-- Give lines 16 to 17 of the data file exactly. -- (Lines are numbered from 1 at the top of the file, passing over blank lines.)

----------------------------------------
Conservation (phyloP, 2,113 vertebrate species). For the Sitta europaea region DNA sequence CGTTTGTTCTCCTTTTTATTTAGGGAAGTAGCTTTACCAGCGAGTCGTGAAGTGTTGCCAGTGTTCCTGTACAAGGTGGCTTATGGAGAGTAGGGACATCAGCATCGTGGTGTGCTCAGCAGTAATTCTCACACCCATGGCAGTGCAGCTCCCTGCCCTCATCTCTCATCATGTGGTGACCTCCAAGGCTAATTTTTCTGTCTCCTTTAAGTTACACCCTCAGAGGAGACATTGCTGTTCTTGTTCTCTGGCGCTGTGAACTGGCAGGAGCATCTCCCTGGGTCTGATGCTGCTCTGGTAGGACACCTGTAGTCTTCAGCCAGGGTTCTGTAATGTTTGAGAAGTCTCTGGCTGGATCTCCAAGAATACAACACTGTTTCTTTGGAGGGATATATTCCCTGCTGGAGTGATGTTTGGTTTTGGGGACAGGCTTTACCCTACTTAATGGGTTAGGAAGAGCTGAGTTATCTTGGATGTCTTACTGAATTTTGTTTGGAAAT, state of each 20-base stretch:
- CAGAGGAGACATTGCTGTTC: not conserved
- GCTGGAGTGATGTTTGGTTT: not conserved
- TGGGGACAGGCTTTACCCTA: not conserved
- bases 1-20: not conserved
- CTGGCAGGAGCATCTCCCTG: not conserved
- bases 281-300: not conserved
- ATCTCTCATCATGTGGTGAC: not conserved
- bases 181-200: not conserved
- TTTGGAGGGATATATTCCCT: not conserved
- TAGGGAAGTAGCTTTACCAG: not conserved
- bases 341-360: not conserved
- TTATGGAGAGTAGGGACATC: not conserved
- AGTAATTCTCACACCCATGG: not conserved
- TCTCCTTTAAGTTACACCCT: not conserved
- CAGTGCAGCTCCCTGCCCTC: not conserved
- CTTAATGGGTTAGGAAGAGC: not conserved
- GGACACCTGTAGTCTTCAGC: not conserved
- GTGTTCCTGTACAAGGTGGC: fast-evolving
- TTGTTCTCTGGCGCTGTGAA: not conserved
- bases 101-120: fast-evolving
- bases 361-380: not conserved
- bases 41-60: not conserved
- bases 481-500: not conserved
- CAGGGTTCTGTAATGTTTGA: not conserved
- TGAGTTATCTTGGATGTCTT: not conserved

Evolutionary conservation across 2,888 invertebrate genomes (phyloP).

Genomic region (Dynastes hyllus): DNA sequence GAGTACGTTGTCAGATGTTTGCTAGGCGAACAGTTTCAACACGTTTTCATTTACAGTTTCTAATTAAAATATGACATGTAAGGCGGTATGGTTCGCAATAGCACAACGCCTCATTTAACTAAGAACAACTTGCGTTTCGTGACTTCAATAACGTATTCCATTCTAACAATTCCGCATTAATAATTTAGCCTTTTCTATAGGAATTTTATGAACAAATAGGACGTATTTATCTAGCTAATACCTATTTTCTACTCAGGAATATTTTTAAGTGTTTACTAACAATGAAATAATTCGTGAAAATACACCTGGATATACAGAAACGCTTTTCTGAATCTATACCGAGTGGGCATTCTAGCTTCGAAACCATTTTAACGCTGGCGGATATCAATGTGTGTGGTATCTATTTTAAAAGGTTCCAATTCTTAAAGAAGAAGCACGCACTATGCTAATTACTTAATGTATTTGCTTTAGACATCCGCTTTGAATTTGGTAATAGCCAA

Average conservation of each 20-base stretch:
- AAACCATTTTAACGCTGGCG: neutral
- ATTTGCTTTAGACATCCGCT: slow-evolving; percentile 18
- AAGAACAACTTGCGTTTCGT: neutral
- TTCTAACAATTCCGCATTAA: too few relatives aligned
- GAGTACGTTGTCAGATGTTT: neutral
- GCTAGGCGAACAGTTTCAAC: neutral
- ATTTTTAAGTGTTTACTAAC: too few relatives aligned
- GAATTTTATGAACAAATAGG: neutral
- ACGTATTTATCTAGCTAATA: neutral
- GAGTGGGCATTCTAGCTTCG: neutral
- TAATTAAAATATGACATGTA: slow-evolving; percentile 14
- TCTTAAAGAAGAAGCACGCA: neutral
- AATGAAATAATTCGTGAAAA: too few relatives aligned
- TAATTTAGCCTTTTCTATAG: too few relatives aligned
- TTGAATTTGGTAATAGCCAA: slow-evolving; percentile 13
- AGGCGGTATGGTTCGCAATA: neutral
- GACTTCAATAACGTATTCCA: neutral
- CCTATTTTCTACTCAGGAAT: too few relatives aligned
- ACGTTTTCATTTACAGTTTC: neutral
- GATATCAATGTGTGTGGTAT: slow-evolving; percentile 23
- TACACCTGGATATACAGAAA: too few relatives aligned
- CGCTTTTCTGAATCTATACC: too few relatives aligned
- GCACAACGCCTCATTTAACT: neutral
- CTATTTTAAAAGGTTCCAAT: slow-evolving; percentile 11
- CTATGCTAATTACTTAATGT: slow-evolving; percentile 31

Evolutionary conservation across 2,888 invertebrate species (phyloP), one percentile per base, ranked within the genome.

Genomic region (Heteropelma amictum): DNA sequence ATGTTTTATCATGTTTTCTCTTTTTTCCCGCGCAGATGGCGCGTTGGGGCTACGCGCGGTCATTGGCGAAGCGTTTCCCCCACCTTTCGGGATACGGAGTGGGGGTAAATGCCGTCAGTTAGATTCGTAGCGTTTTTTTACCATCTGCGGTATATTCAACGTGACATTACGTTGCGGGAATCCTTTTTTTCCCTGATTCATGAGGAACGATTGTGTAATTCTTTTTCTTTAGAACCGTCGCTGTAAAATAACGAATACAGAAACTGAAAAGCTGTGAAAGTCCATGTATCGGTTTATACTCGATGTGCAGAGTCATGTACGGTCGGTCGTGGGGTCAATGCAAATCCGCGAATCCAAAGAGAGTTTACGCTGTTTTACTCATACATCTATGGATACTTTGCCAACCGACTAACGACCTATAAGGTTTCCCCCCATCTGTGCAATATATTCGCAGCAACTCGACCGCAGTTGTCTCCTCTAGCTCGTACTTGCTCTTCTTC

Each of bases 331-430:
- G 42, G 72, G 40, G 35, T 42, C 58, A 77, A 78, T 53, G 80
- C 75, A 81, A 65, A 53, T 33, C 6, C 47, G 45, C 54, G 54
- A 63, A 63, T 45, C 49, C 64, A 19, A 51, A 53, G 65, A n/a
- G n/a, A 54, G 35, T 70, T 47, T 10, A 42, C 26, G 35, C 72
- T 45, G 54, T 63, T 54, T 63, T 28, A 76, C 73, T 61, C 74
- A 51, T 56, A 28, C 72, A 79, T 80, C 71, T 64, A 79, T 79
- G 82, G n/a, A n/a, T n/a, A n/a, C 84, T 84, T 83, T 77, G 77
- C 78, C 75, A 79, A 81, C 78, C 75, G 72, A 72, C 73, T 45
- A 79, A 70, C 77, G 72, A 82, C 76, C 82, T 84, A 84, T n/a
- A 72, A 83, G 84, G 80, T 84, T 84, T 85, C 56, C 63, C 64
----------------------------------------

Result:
- CAGTGCAGCTCCCTGCCCTC: not conserved
- CTTAATGGGTTAGGAAGAGC: not conserved